If Wyatt Earp suddenly found himself in modern-day La Grange, Illinois, he'd likely feel right at home at Al's Char-House. The well-known, Wild-West themed steakhouse that is approaching its 20-year anniversary, presents diners with all the comforts of a home on the range, starting with the wood-trimmed dining room, where walls display cowboy memorabilia ranging from old photographs to cattle skulls. The menu takes inspiration from the old west too, featuring steaks that can range in size from 8 to 56 ounces. Of course, if steaming, lightly charred slabs of filet mignon, bone-in ribeye, and charhouse sirloin don't make your mouth water, Al's also specializes in seafood such as grilled and bourbon-glazed Atlantic salmon, or shrimp served char-grilled with garlic or battered and deep-fried. The vintage-inspired restaurant boasts plenty of modern amenities as well?a large projection TV screens live sporting events near the bar and the crackling fireplace.
One of the first things you notice about Tavern on La Grange is how colorful it is: hot pink and indigo lights wash walls in a neon watercolor effect, and the bottles behind the bar are backlit with red and fuchsia. Murals of art deco-style buildings and figures give the room another added pop. Pasta and steak dishes are among the menu's crowning achievements, along with the likes of the Tavern chicken, lobster tail and lamb chops. People fill the restaurant's spacious, kaleidoscopic dining rooms throughout the week to take in bistro-style meals, drinks, or one of the establishment's periodic events. Those evenings are just one part of what the restaurant's owners hope makes Tavern on La Grange "a quality dining experience and community meeting place."
Chefs at Aodake Sushi & Steak House dispatch sushi and hibachi-seared steaks beneath hanging lamps and glowing globes. Meat, vegetables, and seafood make for multicourse meals, and a variety of kitchen entrees bolster the thronged dinner menu. At the bar, more than 20 vodkas alchemize into a variety of martinis or blocks of pure gold.
Filet mignon, marinated beef short ribs, and lemon-doused shrimp all meet the same fate when they hit the sizzling surface of a hibachi grill at Bistro Nami. They cook to perfection, joining sides of fried rice, grilled veggies, salad, miso soup and a gyoza as an appetizer. But that's not all Bistro Nami has to offer?the menu also includes ample sushi options, from succulent cuts of striped bass on rice to intricate rolls. The Chanel No. 5 roll combines super white tuna with jalapeno, cilantro, and two kinds of spicy sauce, which, like an angry donkey, delivers a kick to the mouth.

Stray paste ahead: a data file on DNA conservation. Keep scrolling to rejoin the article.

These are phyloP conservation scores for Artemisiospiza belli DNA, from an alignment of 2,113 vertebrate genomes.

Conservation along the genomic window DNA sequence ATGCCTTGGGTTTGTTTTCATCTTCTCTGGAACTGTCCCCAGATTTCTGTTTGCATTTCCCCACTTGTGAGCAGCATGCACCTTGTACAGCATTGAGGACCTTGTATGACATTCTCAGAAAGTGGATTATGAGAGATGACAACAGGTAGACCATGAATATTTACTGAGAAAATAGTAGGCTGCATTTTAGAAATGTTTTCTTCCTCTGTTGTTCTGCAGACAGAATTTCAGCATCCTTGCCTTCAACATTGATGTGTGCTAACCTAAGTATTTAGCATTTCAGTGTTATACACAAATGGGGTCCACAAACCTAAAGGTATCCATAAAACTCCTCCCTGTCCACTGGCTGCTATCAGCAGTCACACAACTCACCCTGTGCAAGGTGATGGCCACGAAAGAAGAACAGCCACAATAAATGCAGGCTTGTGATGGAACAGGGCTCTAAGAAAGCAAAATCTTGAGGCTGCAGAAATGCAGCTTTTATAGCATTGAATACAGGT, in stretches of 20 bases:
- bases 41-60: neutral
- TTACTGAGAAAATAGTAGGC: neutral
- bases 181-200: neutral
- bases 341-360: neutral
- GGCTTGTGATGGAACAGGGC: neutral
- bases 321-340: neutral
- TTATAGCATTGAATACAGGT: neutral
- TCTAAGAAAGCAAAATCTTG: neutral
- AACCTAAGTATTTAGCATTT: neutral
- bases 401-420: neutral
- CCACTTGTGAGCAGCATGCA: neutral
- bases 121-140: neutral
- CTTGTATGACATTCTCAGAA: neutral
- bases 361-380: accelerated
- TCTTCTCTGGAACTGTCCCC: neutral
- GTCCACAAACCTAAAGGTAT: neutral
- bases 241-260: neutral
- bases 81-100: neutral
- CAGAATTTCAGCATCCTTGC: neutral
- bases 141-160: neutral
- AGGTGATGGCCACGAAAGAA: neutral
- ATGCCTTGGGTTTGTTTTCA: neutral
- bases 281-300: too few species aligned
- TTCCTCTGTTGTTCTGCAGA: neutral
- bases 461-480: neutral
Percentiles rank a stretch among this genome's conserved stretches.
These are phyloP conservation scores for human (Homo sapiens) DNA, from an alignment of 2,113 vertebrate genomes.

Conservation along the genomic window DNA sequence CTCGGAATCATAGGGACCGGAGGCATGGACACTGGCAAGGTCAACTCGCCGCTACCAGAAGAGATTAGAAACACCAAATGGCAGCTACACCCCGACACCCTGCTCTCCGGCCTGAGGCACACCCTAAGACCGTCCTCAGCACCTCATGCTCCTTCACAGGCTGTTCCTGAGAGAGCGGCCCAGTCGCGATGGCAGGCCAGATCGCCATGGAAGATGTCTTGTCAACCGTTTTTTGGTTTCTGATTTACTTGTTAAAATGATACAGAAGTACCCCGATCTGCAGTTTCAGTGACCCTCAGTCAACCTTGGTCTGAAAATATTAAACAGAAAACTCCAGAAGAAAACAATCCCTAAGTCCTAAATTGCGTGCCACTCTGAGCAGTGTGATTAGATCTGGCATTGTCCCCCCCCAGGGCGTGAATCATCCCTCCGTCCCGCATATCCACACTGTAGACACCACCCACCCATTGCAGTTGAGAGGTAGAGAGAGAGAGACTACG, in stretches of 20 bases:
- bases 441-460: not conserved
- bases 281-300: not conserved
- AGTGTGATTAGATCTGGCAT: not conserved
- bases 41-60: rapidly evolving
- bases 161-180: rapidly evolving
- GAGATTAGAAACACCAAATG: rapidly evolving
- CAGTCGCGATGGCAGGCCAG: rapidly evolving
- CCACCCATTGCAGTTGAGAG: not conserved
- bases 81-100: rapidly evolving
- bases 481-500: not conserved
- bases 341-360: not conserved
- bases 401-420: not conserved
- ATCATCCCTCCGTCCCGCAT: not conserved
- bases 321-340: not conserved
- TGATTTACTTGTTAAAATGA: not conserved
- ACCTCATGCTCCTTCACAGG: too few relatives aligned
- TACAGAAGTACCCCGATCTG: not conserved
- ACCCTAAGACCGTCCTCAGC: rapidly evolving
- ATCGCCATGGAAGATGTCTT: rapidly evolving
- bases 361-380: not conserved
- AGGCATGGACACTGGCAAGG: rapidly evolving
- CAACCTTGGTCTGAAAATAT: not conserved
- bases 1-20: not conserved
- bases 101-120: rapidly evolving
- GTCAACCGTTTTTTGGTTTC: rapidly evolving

When The Melting Pot originally opened in 1975 just outside Orlando, the location was cozy and quaint, but diners had only three options: swiss-cheese fondue, beef fondue, or chocolate fondue. However, as the restaurant grew in popularity, so did its menu selection and atmosphere. The restaurant first expanded four years later under the leadership of a Melting Pot waiter and enterprising college student named Mark Johnston, who teamed up with his brothers Mike and Bob to open a new outpost in Tallahassee. This location grew in reputation to pave the way for future franchise expansion. Today, the company?now owned by the trio of siblings?reigns as the premier fondue, wine, and drink restaurant, stretching across North America with more than 140 restaurants linked by underground tunnels. The restaurant's menu has also ballooned, and patrons can now expect six varieties of hot dipping cheese paired with salads, meats, and molten chocolate.
On a given night, groups of foodies gather around tables to nosh on signature four-course meals, from cheese-fondue appetizers and various salads to steaks and seafood cooked in a choice of healthy broth or oil. Birthday revelers and couples can share decadent evenings at private tables, capping off meals with chocolate desserts that have defined The Melting Pot for decades.
The Portuguese word “chama” translates to “flame,” which certainly suits Chama Gaucha Brazilian Steakhouse’s penchant for spicing things up. The tantilizing aromas of grilled meat waft from the kitchen’s charcoal grills, settling above a dining room where gauchos carve meats off skewers or expertly lasso drink orders. The refreshingly pared-down menu is divided according to the different cuts of beef, pork, chicken, or lamb available.